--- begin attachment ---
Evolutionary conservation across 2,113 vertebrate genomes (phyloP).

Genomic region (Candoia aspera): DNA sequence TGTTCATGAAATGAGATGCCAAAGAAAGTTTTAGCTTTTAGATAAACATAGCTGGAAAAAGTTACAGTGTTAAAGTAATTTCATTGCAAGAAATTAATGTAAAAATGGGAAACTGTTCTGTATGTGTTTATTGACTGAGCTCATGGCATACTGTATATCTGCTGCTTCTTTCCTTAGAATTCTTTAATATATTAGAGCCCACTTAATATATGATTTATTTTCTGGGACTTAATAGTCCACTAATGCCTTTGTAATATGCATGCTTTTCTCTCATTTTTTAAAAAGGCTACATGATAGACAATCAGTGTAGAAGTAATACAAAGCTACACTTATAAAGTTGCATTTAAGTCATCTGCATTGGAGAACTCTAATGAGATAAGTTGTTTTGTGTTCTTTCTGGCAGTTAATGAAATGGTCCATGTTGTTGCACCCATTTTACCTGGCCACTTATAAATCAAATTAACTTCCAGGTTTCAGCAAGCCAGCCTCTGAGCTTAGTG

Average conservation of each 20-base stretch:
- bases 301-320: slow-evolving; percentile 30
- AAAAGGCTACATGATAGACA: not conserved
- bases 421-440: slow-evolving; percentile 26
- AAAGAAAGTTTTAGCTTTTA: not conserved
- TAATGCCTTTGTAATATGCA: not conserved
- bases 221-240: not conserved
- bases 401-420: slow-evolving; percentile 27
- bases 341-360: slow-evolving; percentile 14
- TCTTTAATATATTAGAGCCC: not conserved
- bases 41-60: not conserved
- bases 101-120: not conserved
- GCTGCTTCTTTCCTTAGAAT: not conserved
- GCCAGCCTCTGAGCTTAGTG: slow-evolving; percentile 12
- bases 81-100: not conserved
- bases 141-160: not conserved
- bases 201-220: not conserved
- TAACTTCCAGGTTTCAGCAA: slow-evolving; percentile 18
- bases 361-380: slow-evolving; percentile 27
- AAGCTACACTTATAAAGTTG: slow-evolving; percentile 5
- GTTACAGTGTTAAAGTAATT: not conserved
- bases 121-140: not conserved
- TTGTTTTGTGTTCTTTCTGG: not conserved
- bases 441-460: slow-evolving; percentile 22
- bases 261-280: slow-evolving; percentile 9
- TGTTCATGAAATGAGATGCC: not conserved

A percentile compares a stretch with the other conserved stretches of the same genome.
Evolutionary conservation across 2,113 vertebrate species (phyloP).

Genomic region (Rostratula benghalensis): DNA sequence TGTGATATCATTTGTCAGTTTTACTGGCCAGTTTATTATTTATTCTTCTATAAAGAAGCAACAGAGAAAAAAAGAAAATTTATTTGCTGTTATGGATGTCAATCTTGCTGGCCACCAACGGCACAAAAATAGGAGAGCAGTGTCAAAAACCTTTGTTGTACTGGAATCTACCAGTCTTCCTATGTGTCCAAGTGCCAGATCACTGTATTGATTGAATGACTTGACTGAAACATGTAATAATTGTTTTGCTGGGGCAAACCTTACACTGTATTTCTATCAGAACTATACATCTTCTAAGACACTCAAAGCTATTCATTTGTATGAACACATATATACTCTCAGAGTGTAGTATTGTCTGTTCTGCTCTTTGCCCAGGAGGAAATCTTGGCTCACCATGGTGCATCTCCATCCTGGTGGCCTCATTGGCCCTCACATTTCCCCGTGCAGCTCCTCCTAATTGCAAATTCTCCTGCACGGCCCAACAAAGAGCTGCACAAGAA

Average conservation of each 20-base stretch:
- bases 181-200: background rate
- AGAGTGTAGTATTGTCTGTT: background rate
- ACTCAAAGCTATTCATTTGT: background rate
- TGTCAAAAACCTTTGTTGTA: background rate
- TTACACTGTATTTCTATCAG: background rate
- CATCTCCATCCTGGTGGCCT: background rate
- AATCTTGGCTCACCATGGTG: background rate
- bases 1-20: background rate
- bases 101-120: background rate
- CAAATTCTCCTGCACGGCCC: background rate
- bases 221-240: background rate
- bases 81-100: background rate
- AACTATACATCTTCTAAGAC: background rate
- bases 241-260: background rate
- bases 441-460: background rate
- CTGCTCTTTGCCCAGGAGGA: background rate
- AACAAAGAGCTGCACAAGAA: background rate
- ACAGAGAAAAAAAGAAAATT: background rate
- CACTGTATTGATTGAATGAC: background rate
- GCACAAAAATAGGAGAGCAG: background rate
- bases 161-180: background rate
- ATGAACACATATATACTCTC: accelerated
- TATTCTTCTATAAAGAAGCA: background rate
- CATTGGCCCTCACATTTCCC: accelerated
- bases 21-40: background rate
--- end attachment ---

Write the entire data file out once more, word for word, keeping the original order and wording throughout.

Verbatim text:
Evolutionary conservation across 2,113 vertebrate genomes (phyloP).

Genomic region (Candoia aspera): DNA sequence TGTTCATGAAATGAGATGCCAAAGAAAGTTTTAGCTTTTAGATAAACATAGCTGGAAAAAGTTACAGTGTTAAAGTAATTTCATTGCAAGAAATTAATGTAAAAATGGGAAACTGTTCTGTATGTGTTTATTGACTGAGCTCATGGCATACTGTATATCTGCTGCTTCTTTCCTTAGAATTCTTTAATATATTAGAGCCCACTTAATATATGATTTATTTTCTGGGACTTAATAGTCCACTAATGCCTTTGTAATATGCATGCTTTTCTCTCATTTTTTAAAAAGGCTACATGATAGACAATCAGTGTAGAAGTAATACAAAGCTACACTTATAAAGTTGCATTTAAGTCATCTGCATTGGAGAACTCTAATGAGATAAGTTGTTTTGTGTTCTTTCTGGCAGTTAATGAAATGGTCCATGTTGTTGCACCCATTTTACCTGGCCACTTATAAATCAAATTAACTTCCAGGTTTCAGCAAGCCAGCCTCTGAGCTTAGTG

Average conservation of each 20-base stretch:
- bases 301-320: slow-evolving; percentile 30
- AAAAGGCTACATGATAGACA: not conserved
- bases 421-440: slow-evolving; percentile 26
- AAAGAAAGTTTTAGCTTTTA: not conserved
- TAATGCCTTTGTAATATGCA: not conserved
- bases 221-240: not conserved
- bases 401-420: slow-evolving; percentile 27
- bases 341-360: slow-evolving; percentile 14
- TCTTTAATATATTAGAGCCC: not conserved
- bases 41-60: not conserved
- bases 101-120: not conserved
- GCTGCTTCTTTCCTTAGAAT: not conserved
- GCCAGCCTCTGAGCTTAGTG: slow-evolving; percentile 12
- bases 81-100: not conserved
- bases 141-160: not conserved
- bases 201-220: not conserved
- TAACTTCCAGGTTTCAGCAA: slow-evolving; percentile 18
- bases 361-380: slow-evolving; percentile 27
- AAGCTACACTTATAAAGTTG: slow-evolving; percentile 5
- GTTACAGTGTTAAAGTAATT: not conserved
- bases 121-140: not conserved
- TTGTTTTGTGTTCTTTCTGG: not conserved
- bases 441-460: slow-evolving; percentile 22
- bases 261-280: slow-evolving; percentile 9
- TGTTCATGAAATGAGATGCC: not conserved

A percentile compares a stretch with the other conserved stretches of the same genome.
Evolutionary conservation across 2,113 vertebrate species (phyloP).

Genomic region (Rostratula benghalensis): DNA sequence TGTGATATCATTTGTCAGTTTTACTGGCCAGTTTATTATTTATTCTTCTATAAAGAAGCAACAGAGAAAAAAAGAAAATTTATTTGCTGTTATGGATGTCAATCTTGCTGGCCACCAACGGCACAAAAATAGGAGAGCAGTGTCAAAAACCTTTGTTGTACTGGAATCTACCAGTCTTCCTATGTGTCCAAGTGCCAGATCACTGTATTGATTGAATGACTTGACTGAAACATGTAATAATTGTTTTGCTGGGGCAAACCTTACACTGTATTTCTATCAGAACTATACATCTTCTAAGACACTCAAAGCTATTCATTTGTATGAACACATATATACTCTCAGAGTGTAGTATTGTCTGTTCTGCTCTTTGCCCAGGAGGAAATCTTGGCTCACCATGGTGCATCTCCATCCTGGTGGCCTCATTGGCCCTCACATTTCCCCGTGCAGCTCCTCCTAATTGCAAATTCTCCTGCACGGCCCAACAAAGAGCTGCACAAGAA

Average conservation of each 20-base stretch:
- bases 181-200: background rate
- AGAGTGTAGTATTGTCTGTT: background rate
- ACTCAAAGCTATTCATTTGT: background rate
- TGTCAAAAACCTTTGTTGTA: background rate
- TTACACTGTATTTCTATCAG: background rate
- CATCTCCATCCTGGTGGCCT: background rate
- AATCTTGGCTCACCATGGTG: background rate
- bases 1-20: background rate
- bases 101-120: background rate
- CAAATTCTCCTGCACGGCCC: background rate
- bases 221-240: background rate
- bases 81-100: background rate
- AACTATACATCTTCTAAGAC: background rate
- bases 241-260: background rate
- bases 441-460: background rate
- CTGCTCTTTGCCCAGGAGGA: background rate
- AACAAAGAGCTGCACAAGAA: background rate
- ACAGAGAAAAAAAGAAAATT: background rate
- CACTGTATTGATTGAATGAC: background rate
- GCACAAAAATAGGAGAGCAG: background rate
- bases 161-180: background rate
- ATGAACACATATATACTCTC: accelerated
- TATTCTTCTATAAAGAAGCA: background rate
- CATTGGCCCTCACATTTCCC: accelerated
- bases 21-40: background rate